Craft Brewers and Hackers to Share Insights over Pints at CU Event
There’s a set of companies in Colorado that’s spinning off one innovative startup after another. Their products and unique style are having an impact across their industries, and some of the most influential people and organizations have roots in the area. Collectively, they’ve created an ecosystem that’s studied, admired, and even envied.
No, we’re not talking about software startups. We’re talking about the Colorado craft brewers that are in the vanguard of a movement that’s revolutionizing how and what Americans drink. In the process, they’ve created an industry that generates $446 million in economic impact for the state.
Their success and history offers lessons other industries including tech can draw on, and on Thursday night, the University of Colorado’s Silicon Flatirons Center will host a discussion that brings together leaders from Colorado’s craft beer and tech scenes. The event begins at 5:15 p.m. and will include beer.
First, here’s a rough introduction for those who associate Colorado beer with the major brand so proud of its “pure Rocky Mountain spring water” and those cans that turn blue.
The triangle bounded by Denver, Boulder, and Fort Collins has been lauded as “the Napa Valley of Craft Beer” by beer fans and the national media. One aspect of that is the sheer number of craft breweries opening throughout the state—the latest estimate puts it at 188 licensed breweries, with 50 more in the planning stages. They include industry heavyweights such as New Belgium and Odell in Fort Collins, Oskar Blues in Longmont, Great Divide in Denver, and Avery in Boulder, which have helped introduce new styles and new technologies to the American drinking scene.
Denver also is the proud home of the Great American Beer Festival every fall, which is the premier brewing festival in the country—and one of the biggest in the world. The Boulder-based Brewers Association runs the GABF. Oh, and Colorado’s governor, John Hickenlooper, made his name as a former craft brewer himself.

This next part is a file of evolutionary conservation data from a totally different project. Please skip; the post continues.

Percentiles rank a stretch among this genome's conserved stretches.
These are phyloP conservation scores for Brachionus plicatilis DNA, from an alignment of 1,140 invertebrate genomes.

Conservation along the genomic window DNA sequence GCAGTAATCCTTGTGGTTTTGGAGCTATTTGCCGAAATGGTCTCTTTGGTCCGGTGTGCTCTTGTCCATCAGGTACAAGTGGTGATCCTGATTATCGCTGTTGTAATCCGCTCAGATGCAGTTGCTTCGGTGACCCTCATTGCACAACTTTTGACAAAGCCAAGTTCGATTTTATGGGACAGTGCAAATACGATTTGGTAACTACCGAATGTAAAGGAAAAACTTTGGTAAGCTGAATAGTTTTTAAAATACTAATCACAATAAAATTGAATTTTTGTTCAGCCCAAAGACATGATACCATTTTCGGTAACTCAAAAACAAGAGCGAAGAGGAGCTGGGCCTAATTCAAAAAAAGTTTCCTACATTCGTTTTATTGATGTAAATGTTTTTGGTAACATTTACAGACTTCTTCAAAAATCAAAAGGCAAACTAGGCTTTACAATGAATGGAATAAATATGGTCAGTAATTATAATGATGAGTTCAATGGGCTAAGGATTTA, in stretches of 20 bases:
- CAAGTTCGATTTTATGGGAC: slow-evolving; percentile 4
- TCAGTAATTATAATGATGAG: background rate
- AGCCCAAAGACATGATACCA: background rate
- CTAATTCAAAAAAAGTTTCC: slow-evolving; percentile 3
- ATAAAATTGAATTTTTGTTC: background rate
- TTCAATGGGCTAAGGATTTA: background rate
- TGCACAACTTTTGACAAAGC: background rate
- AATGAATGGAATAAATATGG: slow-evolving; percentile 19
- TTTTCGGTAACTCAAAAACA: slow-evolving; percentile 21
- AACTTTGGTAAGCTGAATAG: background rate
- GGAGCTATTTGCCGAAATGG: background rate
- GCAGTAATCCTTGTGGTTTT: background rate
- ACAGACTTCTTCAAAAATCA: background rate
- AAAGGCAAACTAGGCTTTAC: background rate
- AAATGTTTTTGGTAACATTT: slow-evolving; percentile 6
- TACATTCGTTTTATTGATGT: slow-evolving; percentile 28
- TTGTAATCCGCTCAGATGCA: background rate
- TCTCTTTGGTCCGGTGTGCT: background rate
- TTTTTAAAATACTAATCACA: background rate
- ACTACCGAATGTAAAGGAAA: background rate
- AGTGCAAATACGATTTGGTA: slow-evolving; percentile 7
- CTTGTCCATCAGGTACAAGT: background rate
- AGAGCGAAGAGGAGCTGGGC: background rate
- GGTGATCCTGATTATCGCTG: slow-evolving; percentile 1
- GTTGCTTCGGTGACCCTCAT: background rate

In Boulder, Denver, and many other places in Colorado, craft beer has become part of life.
“If we weren’t discussing this topic at CU-Boulder on a Thursday night, I suspect some significant percentage of the attendees would otherwise be at a local craft brewery,” said Brad Bernthal, Entrepreneurship Initiative Director at the University of Colorado Law School’s Silicon Flatirons Center. “We hope to capture some of that energy.”
Comparing the two scenes is a fun way to understand “economic geography,” and how a core group of startups that cooperate can create something bigger and lasting, Bernthal said.
While Boulder has been called the quintessential “Startup Community” because of its tech entrepreneurs, the name also is apt for craft brewing. Fans and employees of breweries founded in the 1990s and early 2000s have moved on to create a second and third generation of craft breweries and a lively home brewing scene.
There are other similarities.
“Information sharing and economies of specialization almost certainly benefit both scenes. And something about the Front Range seems to facilitate mutual help across companies—even competitors—in both sectors,” Bernthal said.
Colorado Brewers Guild executive director John Carlson believes tech entrepreneurs and craft brewers share common personality traits. He’ll speak at the event.
“I think there are some similarities and parallels we’ll try to draw over the course of the evening,” Carlson said. “Some craft brewers, but not all, have a technical background, but I think the creativity is the uniting factor.”
The creativity lets coders or brewers create something new or put their own twist on something that’s been developed. Hackers and home brewers also must master what can be challenging technical processes.
They also embrace trying new things and taking risks, with an ability to “see opportunities no one else sees,” Carlson said.
If the past few years have been a good time to be a tech entrepreneur in Colorado, they’ve been even better for beer aficionados.
“It’s a golden time to be a craft beer drinker in Colorado,” Carlson said.